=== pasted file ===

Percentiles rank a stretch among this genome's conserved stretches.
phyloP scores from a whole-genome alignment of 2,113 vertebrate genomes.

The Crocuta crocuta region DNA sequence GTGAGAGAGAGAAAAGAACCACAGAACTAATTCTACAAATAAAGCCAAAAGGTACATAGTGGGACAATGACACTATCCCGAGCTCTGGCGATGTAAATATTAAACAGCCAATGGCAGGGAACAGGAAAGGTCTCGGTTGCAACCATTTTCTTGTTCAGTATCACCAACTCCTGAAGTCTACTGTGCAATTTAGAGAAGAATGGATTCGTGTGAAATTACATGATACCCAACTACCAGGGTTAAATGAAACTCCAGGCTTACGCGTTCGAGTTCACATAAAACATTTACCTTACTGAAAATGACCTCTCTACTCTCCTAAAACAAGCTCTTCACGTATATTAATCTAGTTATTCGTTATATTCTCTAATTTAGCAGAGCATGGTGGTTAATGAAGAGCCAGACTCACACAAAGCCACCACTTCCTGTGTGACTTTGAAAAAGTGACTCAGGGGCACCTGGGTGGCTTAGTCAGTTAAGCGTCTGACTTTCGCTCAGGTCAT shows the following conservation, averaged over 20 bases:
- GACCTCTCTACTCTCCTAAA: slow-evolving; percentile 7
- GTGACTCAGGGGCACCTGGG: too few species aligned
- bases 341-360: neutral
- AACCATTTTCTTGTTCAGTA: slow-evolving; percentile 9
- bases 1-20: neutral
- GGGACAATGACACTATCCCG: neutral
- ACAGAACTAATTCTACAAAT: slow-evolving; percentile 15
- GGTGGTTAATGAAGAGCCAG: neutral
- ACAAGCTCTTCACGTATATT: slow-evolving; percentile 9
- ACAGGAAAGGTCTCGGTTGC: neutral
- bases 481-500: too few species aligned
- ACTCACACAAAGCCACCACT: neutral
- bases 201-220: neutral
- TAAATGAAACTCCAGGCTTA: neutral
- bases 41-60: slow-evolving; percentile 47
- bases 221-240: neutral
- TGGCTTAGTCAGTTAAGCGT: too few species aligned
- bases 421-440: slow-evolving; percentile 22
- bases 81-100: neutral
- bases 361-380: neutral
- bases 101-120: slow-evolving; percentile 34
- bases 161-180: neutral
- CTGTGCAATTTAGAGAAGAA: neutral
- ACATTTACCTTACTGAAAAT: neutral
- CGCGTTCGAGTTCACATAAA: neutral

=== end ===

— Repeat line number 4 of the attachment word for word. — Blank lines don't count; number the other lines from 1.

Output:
- GACCTCTCTACTCTCCTAAA: slow-evolving; percentile 7